While it’s similar to menopause, it’s not strictly menopause. There are several key differences.
One of the most important differences is that many women with premature ovarian failure (POF) can and do still ovulate from time to time and in some instances, can even get pregnant.
According to statistics, this occurs in roughly 8 to 10% of women with POF.
This is because POF doesn’t necessarily mean a lack of viable follicles. Yes, some women with POF do have early depletion of follicles (which is then, in effect, menopause).
But others — nearly half according to some experts — actually still have follicles. The problem in this case is a “disconnect” between hormones and ovarian function, or an autoimmune problem.
Premature ovarian failure — as with many conditions — develops over time. Prior to full-blown POF (i.e. no periods for at least 4-6 months and post-menopausal hormone levels), you move through different stages of what’s now called “primary ovarian insufficiency” (POI).
Specialists have identified four stages of primary ovarian insufficiency (POI) that culminate in premature ovarian failure (POF):
Okay, so that’s the technical breakout of what happens — how POI becomes POF. And it all seems nice and neat. But, as you might expect, it’s not quite as cut-and-dried as it sounds.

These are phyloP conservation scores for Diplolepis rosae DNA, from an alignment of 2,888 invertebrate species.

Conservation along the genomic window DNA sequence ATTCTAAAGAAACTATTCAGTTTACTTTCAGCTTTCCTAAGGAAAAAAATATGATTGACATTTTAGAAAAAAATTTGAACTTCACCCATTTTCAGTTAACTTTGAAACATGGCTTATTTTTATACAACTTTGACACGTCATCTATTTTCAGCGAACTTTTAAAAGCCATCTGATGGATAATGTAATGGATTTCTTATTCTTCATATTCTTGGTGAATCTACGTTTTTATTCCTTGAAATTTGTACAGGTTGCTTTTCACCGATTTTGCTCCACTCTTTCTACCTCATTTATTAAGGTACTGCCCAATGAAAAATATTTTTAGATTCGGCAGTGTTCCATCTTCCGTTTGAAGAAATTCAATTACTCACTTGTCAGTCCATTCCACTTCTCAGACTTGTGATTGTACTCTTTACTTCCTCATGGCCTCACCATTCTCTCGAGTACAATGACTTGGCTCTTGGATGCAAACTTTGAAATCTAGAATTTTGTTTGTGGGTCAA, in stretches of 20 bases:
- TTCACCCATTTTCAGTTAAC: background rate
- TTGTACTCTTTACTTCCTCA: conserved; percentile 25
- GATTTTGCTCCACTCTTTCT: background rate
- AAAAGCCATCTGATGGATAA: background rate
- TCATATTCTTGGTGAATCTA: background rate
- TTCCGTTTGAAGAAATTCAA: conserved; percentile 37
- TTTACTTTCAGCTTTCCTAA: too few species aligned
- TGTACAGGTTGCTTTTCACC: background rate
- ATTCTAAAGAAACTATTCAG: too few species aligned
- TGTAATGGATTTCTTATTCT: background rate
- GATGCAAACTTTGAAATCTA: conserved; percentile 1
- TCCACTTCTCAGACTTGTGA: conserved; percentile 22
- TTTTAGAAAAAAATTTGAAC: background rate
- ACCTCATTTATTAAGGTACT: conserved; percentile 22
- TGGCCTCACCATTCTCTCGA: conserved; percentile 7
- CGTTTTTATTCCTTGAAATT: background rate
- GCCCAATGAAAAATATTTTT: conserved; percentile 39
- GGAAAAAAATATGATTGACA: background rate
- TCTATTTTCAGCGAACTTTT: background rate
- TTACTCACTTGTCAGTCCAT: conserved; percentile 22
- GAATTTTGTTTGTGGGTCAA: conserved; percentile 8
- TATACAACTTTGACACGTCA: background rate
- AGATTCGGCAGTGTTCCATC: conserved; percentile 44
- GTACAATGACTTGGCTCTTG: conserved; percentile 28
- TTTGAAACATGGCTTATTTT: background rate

Typically, the first sign that you’re entering POI (and thereafter POF) is a change in your menstrual cycle. Your cycles may shorten — i.e. you get your period more frequently.
But in other cases, your period seems completely normal. The tip-off could simply be that you’re unable to get pregnant and there appears to be no reason.
And for some women, the first tip-off is hot flashes — even in cases where you’re still cycling normally. The various ways in which this condition presents itself illustrates a key point:
Unlike “normal” menopause, women with POF often exhibit symptoms linked with very low estrogen even while they’re still getting regular periods. It’s this that often confounds doctors who aren’t familiar with this condition — and can lead to problems for you, the patient.
Selected Sources & Further Reading
Nelson, L.M., Anasti, J.N., Flack, M.R. “Premature Ovarian Failure.” Reproductive Endocrinology, Surgery, and Technology 1996; Chapter 71: 1394-1410.
Nelson, L.M. “Primary Ovarian Insufficiency.” N Engl J Med 2009. (Link)
Conway, G.S. et al. “Characterization of idiopathic premature ovarian failure.” Fertility and Sterility 1996; 65:2, 337-41. (Link)
Conway, Gerard S. “Premature Ovarian Failure.” Current Opinion in Obstetrics and Gynecology 1997; 9 (3), 202-206. (Link)